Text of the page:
Mel Gibson was prominent in June, with two films - Chicken Run and the Patriot. The former starred Gibson's voice and was a stop-motion animation from the folks at Aardman Studios; it surprised by grossing over $100 million. Since the film occupied the slot usually held by Disney animation, it was yet another sign that the era of traditional animation was coming to an end. This was especially true because Titan A.E., a $75 million-budgeted animated film from Fox, absolutely bombed the week before, finishing with a meager $22 million.

The Patriot, out on the last week of June, was Roland Emmerich's follow-up to the uber-blockbuster Independence Day (1996; $306 million) and the notorious underperformer Godzilla (1998; $136 million). A three hour epic about the American Revolution is a tough sell - even with Mel Gibson in the lead, and even on the weekend before the 4th of July. So maybe the total gross of $113 million was to be expected. While Gibson would deliver another huge hit later in the year, The Patriot plunged Emmerich into an uncertain decade in which he directed only one outright success (the Day after Tomorrow). The Patriot is also notable for introducing a 21-year-old Heath Ledger into the world of summer blockbusters.

The real winner of that last weekend was the Perfect Storm, a man vs. nature film that showed director Wolfgang Petersen and stars George Clooney and Mark Wahlberg absolutely at the top of their game. Audiences evidently preferred the bad weather film over Gibson's historical shenanigans, and the Perfect Storm finished with $182 million. It was Clooney/Wahlberg's biggest hit to date, and the two continued to flourish during the 2000s.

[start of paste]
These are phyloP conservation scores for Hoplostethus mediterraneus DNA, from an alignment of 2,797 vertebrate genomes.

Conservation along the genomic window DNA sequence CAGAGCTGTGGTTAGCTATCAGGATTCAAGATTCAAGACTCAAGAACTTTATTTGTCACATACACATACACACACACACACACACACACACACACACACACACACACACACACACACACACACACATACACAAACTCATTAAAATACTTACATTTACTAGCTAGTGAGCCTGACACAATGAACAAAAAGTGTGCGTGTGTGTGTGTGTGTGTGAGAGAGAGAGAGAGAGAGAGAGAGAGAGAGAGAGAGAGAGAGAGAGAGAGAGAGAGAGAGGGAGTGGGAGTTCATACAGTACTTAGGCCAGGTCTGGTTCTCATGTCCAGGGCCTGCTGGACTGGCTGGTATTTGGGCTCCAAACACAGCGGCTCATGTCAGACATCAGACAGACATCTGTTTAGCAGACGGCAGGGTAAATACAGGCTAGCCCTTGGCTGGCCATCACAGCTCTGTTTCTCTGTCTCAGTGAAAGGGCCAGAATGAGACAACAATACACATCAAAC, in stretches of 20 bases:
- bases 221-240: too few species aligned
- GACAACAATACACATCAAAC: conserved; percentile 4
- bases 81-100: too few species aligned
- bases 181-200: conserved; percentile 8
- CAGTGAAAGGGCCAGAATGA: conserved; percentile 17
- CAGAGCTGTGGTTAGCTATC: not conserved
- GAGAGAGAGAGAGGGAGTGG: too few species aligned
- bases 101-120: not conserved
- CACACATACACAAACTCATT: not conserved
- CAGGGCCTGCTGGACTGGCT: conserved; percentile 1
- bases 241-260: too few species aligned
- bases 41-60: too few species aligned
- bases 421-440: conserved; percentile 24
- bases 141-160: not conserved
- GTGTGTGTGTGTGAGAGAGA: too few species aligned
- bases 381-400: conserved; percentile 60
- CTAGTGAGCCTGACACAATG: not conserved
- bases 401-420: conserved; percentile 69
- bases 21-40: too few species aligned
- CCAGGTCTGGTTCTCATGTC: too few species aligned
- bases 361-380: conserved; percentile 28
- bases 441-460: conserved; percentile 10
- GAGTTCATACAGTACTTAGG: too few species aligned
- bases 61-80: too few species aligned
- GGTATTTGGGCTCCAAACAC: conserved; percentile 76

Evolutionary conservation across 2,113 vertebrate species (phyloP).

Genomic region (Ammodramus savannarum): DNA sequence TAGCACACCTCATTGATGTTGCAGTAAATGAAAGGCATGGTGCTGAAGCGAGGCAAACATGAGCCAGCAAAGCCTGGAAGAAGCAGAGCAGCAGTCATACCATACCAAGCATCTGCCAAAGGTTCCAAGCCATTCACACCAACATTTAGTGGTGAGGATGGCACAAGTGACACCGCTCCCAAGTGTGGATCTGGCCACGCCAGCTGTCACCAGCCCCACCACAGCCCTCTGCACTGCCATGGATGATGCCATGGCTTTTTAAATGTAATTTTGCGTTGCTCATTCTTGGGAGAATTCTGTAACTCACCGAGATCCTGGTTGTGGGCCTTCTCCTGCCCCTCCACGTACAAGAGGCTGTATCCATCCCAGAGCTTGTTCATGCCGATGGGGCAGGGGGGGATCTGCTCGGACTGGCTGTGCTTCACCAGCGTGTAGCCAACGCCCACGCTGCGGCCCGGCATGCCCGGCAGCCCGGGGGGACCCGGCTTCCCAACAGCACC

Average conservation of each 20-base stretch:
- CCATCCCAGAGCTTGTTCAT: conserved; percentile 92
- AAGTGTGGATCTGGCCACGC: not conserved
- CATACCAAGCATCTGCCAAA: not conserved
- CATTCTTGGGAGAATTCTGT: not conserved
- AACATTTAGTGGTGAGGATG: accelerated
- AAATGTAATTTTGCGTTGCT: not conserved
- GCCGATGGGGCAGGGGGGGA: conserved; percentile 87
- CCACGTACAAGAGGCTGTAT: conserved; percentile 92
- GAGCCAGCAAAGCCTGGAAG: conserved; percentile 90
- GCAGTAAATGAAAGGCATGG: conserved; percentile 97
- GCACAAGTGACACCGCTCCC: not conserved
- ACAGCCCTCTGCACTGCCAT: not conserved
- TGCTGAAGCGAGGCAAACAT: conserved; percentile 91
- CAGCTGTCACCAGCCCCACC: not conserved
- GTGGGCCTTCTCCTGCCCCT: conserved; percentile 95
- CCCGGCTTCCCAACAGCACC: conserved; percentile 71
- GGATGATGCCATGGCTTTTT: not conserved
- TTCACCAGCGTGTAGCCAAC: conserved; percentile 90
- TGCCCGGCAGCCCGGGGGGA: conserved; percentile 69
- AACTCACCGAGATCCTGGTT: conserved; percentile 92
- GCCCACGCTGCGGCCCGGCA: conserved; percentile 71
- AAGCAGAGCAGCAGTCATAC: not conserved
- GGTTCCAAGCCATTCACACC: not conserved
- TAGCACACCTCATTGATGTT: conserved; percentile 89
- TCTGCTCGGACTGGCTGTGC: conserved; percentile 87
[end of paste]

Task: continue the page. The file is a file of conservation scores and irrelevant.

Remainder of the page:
While July started out with a minor hit for Bruce Willis (The Kid, with $69 million), the real story was Scary Movie. I remember being denied entrance to this on opening night - not because it was rated R, but because it was sold out. No wonder opening days and weekends have gotten so preposterously big - you try finding a movie that you actually can't get into on opening night. Fat chance. Scary Movie remains the highest grossing spoof ever made, at an incredible $157 million (or $200+ million adjusted). This kind of box office would be absolutely impossible for a spoof to achieve in 2009, and as we go through the decade, we'll see why. The film had two things in its favor - the late '80s boom of spoofs, re-launched by the Naked Gun, had not become as offensively bad as today's batch, and died out in peace around the mid-1990s. So there was no genuine revulsion for the genre on the level that exists today. That sense of revulsion, however, did exist for the slasher film, especially with Scream 3's mixed reception, and so the time was ripe to mock it all. Scary Movie was also the film that gave us Anna Faris. While we've seen Faris here and there in the 2000s, I'd say that she was underused, and being basically date-raped by Seth Rogen in Observe and Report was probably not the best way for her to end the decade. With the exception of Walk Hard, Scary Movie was also perhaps the last genuinely funny spoof made to date. The Wayans Brothers' minor attempt at a return to grandeur, 2009's Dance Flick, at least serves as a sort of closure to what Scary Movie began.

July 14th brought X-Men. This was where another 2000s trend began - it was the first sign that superhero movies could absolutely still be profitable. After the Batman series faded out and many other comic book adaptations (Spawn, The Shadow) received shaky reception in the 1990s, the future of the comic book film was in doubt. But with its $54 million opening and $157 million total (a respectable sum at the time), X-Men changed all that. While I would absolutely credit 1999's Star Wars: Episode I for giving birth to the Fanboy Movie, X-Men was the next logical step, and the confirmation that the Decade of the Fanboy was at hand.